Testosterone secretion

If testosterone deficiency occurs during foetal development, then masculinisation of the foetus will fail to occur normally and this may give rise to disorders of sex development. If testosterone deficiency occurs during puberty, a boy’s growth may slow and no growth spurt will be seen. The child may also fail to develop full sexual characteristics (hypogonadism) associated with men undergoing puberty, including development of pubic hair, growth of the penis and testes and deepening of the voice. Around the time of puberty, boys with too little testosterone may also have less than normal strength and endurance, and their arms and legs may continue to grow out of proportion with the rest of their body.

A 31-year-old man presenting with an 18-month history of sexual dysfunction resulting from severe adult-onset IHH (LH U/L, FSH U/L, T nmol/L). Initial therapy with 50 mg of clomiphene citrate (CC) three times a day for 7 days, with overnight LH pulse profiling and 9 am T levels evaluated at baseline and on completion. A 2-month washout period, followed by low-dose maintenance therapy (25-50 mg/d) for 4 months.
MAIN OUTCOME MEASURE(S):Baseline and stimulated T levels and LH pulsatility; effect on sexual function.
RESULT(S):Clomiphene therapy resulted in complete normalization of pulsatile gonadotropin secretion, serum T level, and sexual function. CONCLUSION(S):Isolated hypogonadotropic hypogonadism may result from an acquired defect of enhanced hypothalamic sensitivity to E-mediated negative feedback. Whereas direct T replacement therapy can further suppress endogenous gonadotropin secretion, treating IHH men with gonadotropins can stimulate endogenous T secretion and enhance fertility potential. On theoretical grounds, reversal of gonadotropin deficiency with CC might be expected to have a similar biological effect.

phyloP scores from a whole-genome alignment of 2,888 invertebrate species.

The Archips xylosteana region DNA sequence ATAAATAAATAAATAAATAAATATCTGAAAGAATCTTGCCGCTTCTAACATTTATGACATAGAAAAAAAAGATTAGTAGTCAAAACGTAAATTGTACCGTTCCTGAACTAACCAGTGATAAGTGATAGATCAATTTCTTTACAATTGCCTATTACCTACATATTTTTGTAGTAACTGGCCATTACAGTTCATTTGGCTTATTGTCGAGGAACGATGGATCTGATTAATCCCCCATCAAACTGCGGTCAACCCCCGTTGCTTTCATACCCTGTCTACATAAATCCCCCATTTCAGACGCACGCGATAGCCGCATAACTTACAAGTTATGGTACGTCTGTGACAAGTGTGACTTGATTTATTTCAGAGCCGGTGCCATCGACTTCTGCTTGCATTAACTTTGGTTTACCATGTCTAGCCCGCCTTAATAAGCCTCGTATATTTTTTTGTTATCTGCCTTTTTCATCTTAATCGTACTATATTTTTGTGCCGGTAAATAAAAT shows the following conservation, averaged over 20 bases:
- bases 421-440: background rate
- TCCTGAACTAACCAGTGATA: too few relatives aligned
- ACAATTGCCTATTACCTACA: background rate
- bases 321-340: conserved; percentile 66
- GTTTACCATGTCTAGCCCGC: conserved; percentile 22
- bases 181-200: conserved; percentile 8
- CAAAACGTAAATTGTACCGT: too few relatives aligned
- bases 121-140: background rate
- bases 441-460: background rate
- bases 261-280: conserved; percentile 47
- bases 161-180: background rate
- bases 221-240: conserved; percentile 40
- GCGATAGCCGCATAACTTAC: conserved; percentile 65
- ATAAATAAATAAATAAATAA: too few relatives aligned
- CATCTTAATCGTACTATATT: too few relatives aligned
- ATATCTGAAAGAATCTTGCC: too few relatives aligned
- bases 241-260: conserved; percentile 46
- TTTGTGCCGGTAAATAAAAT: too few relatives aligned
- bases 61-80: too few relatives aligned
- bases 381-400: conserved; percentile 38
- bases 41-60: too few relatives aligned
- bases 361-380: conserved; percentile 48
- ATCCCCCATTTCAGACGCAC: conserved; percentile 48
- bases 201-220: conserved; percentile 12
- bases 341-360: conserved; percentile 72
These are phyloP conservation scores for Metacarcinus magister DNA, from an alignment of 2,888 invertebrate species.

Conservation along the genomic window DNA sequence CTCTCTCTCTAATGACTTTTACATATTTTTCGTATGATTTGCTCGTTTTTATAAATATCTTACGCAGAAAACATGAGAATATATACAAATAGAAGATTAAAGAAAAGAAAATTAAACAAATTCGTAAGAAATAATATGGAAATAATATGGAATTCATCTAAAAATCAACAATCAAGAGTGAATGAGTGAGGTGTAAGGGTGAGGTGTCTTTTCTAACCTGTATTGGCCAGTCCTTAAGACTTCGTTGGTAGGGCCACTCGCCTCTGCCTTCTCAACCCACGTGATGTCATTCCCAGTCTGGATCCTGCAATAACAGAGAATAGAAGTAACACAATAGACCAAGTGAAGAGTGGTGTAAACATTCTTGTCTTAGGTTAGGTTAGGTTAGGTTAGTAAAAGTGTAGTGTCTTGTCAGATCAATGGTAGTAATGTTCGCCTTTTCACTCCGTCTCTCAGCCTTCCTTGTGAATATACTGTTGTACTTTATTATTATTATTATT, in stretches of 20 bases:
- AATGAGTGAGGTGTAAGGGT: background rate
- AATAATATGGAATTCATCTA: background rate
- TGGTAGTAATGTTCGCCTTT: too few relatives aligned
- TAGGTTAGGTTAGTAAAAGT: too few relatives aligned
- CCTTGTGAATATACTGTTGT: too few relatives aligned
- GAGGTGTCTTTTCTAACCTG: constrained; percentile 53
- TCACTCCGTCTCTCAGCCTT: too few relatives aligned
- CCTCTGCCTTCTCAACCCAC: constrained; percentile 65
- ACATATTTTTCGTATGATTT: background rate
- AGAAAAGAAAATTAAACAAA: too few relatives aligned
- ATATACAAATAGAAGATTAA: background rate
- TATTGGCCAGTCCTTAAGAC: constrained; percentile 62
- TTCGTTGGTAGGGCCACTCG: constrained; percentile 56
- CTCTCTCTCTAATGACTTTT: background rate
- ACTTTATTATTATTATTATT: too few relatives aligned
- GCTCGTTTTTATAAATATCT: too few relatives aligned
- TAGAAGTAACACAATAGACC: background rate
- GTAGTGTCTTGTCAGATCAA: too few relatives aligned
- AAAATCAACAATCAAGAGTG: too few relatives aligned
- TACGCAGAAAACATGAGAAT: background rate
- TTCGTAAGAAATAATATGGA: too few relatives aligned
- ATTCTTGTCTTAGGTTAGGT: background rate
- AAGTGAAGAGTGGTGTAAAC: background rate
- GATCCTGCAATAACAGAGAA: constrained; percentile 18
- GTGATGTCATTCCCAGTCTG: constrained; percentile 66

Abnormally high testosterone levels in women can lead to a variety of symptoms.  Most often, women with high testosterone levels develop male pattern hair growth (hirsutism), especially on their faces and chests.  More rarely and over time, some women may experience virilization, which is increased muscle mass, redistribution of body fat, enlargement of the clitoris, deepening of the voice, male pattern baldness , acne , and/or increased perspiration.  It is important to note that some women develop hirsutism without having a high testosterone level.

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The second theory is similar and is known as "evolutionary neuroandrogenic (ENA) theory of male aggression". [79] [80] Testosterone and other androgens have evolved to masculinize a brain in order to be competitive even to the point of risking harm to the person and others. By doing so, individuals with masculinized brains as a result of pre-natal and adult life testosterone and androgens enhance their resource acquiring abilities in order to survive, attract and copulate with mates as much as possible. [79] The masculinization of the brain is not just mediated by testosterone levels at the adult stage, but also testosterone exposure in the womb as a fetus. Higher pre-natal testosterone indicated by a low digit ratio as well as adult testosterone levels increased risk of fouls or aggression among male players in a soccer game. [81] Studies have also found higher pre-natal testosterone or lower digit ratio to be correlated with higher aggression in males. [82] [83] [84] [85] [86]

Testosterone secretion

testosterone secretion

The LOINC® codes are copyright © 1994-2017, Regenstrief Institute, Inc. and the Logical Observation Identifiers Names and Codes (LOINC) Committee. Permission is granted in perpetuity, without payment of license fees or royalties, to use, copy, or distribute the LOINC® codes for any commercial or non-commercial purpose, subject to the terms under the license agreement found at  https:///license/ . Additional information regarding LOINC® codes can be found at , including the LOINC Manual, which can be downloaded at /downloads/files/

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